Nice Price Or Crack PipeIs this used car a good deal? You decide!  

The era of grandiose American luxury coupes is long gone, and those who still jones for a big two-door boat from the past have to put up with their utter lack of modern amenities. That is unless they buy today's Nice Price or Crack Pipe custom '71 Grand Prix, which has been modernized. Its price however, has also been updated.

When, for the 1969 model year, John Z Delorean moved the Grand Prix from the Jupiter-sized B-body to the smaller, Uranus-sized, A-platform derivative B-body, he hit a sweet spot of size and price in the personal coupe space and was rewarded with a supernova explosion in sales. The second generation of Grand Prix was still mammoth in dimensions, riding on a 118-inch wheelbase, and featuring a hood so long that should Tawny Kitaen attempt to writhe upon it, the ensuing music video would turn into a week-long mini-series.

Inspiration for the Grand Prix's styling came from Duesenbergs and even the model nomenclature - J, SJ - recalled the pre-war luxury maker's offerings. New for 1971 - back then automakers tweaked their offerings every single year - was a nose featuring a pair of 7-inch headlamps in place of the previous two years' quad 5s, and a boat-tail boot lid that made the car even more evocative of its Duesy muse.

Today's Grand Prix Model J has been fully re-imagined, maintaining the car's distinctive presence, while updating much of it to modernize the driving experience. The dealer offering the car claims it was created at the behest of an NBA player, who dumped over sixty grand into its creation. What did he get for his money? Well, the car has what is said to be a fully hotchkis'd suspension and there are disc brakes on all four wheels, behind the custom alloy rims. That means it handles and stops with greater accomplishment than your standard early seventies B-body, which typically drove with the characteristics of the Blob. Under the aircraft carrier sized hood is what is claimed to be an Edelbrock engine block. The standard engine in this car when new would have been the 265-bhp Pontiac 400. Available as an upgrade, and standard on the JS was the 455. This one looks to be the 400, and sucks through a plain and simple 4BBL.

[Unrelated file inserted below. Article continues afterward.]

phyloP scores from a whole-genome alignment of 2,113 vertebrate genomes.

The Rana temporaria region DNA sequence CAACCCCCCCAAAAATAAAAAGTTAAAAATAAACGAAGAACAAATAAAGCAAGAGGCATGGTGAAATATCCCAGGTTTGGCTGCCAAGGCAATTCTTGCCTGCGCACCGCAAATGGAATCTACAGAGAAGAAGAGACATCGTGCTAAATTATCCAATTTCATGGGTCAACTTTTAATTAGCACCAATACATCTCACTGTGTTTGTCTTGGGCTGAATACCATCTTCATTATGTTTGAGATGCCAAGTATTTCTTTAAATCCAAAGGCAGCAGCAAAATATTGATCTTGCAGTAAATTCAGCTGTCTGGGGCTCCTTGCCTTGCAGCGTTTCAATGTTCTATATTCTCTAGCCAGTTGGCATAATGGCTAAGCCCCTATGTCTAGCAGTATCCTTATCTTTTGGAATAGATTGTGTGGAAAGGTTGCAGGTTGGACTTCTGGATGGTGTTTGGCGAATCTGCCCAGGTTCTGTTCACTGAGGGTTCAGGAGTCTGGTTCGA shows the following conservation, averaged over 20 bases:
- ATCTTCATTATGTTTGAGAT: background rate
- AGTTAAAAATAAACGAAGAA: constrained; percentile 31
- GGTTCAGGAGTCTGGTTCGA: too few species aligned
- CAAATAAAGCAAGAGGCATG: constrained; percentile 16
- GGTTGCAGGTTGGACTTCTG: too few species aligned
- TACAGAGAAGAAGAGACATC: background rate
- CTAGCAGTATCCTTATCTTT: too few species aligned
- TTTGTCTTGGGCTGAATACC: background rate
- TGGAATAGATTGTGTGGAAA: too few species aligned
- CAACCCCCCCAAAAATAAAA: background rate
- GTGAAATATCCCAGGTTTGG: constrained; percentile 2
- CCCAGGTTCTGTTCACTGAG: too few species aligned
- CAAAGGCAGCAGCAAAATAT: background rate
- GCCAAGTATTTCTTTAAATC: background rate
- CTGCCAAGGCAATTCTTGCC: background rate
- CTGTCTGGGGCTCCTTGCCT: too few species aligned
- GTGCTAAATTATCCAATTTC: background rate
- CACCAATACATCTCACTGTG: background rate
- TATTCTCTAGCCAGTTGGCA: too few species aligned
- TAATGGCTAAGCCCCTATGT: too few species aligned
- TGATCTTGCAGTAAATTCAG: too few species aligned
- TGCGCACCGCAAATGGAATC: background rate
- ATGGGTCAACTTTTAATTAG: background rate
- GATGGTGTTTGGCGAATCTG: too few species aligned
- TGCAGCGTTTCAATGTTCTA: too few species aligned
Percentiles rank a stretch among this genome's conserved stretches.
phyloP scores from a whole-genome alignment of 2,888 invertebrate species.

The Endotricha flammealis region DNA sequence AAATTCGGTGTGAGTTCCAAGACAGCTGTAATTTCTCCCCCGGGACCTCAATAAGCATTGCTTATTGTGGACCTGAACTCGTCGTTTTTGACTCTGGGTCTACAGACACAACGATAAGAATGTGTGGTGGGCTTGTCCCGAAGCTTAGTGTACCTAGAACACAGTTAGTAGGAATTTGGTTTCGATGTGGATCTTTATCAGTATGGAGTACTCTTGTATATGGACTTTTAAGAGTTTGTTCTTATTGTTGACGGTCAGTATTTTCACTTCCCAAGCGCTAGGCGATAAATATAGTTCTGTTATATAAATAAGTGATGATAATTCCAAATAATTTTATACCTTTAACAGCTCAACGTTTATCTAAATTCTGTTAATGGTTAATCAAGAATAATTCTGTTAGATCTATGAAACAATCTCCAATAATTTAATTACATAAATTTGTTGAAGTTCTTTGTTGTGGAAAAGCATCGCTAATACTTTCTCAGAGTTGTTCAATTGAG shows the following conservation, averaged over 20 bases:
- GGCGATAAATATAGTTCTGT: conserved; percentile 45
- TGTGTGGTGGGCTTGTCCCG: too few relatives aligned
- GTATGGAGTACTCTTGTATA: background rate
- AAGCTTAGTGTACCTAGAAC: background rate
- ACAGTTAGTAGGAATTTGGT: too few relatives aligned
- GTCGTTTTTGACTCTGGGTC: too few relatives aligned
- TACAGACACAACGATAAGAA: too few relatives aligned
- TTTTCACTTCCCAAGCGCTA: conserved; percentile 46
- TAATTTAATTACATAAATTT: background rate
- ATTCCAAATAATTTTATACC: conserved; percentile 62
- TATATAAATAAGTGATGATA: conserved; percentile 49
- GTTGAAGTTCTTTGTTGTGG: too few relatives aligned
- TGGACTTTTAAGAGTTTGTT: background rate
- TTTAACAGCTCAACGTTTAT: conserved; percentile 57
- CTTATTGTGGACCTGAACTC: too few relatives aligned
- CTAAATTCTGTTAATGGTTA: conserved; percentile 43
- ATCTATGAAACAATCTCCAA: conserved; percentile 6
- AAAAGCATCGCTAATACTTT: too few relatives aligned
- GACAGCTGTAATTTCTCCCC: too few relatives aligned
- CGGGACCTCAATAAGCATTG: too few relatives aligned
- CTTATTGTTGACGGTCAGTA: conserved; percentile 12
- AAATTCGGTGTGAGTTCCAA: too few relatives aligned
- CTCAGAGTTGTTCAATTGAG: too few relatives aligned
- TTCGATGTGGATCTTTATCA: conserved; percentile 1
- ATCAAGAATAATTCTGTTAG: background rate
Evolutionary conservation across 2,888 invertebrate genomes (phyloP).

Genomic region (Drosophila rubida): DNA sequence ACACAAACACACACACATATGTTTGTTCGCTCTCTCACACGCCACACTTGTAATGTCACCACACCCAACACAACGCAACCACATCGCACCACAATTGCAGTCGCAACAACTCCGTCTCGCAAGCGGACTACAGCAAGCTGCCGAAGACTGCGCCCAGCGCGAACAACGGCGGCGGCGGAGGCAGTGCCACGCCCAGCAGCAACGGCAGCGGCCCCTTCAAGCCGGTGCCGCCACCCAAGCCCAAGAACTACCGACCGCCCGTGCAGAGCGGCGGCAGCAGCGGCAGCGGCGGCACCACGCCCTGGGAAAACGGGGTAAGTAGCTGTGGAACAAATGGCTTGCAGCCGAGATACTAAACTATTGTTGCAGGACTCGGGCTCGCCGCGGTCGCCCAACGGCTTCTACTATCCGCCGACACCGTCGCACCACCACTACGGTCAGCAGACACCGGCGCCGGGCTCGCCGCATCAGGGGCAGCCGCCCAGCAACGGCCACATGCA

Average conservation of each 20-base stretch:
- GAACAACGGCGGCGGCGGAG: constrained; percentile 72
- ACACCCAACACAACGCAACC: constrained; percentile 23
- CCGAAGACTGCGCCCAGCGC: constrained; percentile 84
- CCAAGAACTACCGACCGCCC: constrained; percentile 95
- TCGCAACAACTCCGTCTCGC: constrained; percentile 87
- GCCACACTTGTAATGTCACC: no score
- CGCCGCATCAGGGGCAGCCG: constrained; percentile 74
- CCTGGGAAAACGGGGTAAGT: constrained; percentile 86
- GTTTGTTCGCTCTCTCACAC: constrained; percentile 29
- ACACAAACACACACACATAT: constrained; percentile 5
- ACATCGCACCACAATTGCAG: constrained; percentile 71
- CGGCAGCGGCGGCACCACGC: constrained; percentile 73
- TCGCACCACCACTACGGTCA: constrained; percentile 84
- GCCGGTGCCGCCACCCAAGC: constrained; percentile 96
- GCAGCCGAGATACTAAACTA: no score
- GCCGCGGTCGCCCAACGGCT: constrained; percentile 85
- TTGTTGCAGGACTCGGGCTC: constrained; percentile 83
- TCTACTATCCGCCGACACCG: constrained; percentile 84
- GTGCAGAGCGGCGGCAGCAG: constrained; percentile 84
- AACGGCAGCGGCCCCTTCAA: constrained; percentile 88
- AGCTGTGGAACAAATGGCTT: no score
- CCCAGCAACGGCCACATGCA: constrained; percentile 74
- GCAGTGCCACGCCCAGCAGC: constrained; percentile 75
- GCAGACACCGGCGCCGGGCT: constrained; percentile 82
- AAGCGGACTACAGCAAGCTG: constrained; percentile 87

Backing that up is what's claimed to be a 4-speed automatic, its NBA commissioner probably enjoying double clutching about as much as double dribbling, and that's actuated by a console-mounted lever. The rest of the interior looks pretty much stock at first glance, but there are a lot of details changed in here too. The three pot instrument panel has had its dials replaced by digital displays, and the Delco radio has likewise been given the heave-ho, replaced with a bluetooth sporting flip screen head unit for all your dubstep. Seats are vinyl-covered buckets up front, flat as the midwest and there are kickers growing out of the footwells like magic mushrooms. The billet steering wheel isn't as asstacular as it potentially could be.


Outside, the two-tone paint helps to mask the overall size of the car, while panel fit appears to be better than anything that left the factory back when this car was new. The coolest door handles on just about any GM product smooth the doors, while the shaved bumpers do the same for the separate ends.

As everyone knows, Grand Prix in French means grand prize, and while no generation of Pontiac's personal coupe wearing that moniker would ever be mistaken for a participant in the hallowed, and like-named racing series, this customized edition is cool enough that it wouldn't likely get tossed from the pits. But what about its price?


The North Carolina dealer selling this former NBA-er's ride is asking a cool $26,995 for the honor of taking this custom Pontiac home. That's a full court press, and considering its uniqueness, getting that probably won't be a slam dunk. What do you think, is that a price for this Prix that you might find grand? Or, is this dealer hoop dreaming?

You decide!


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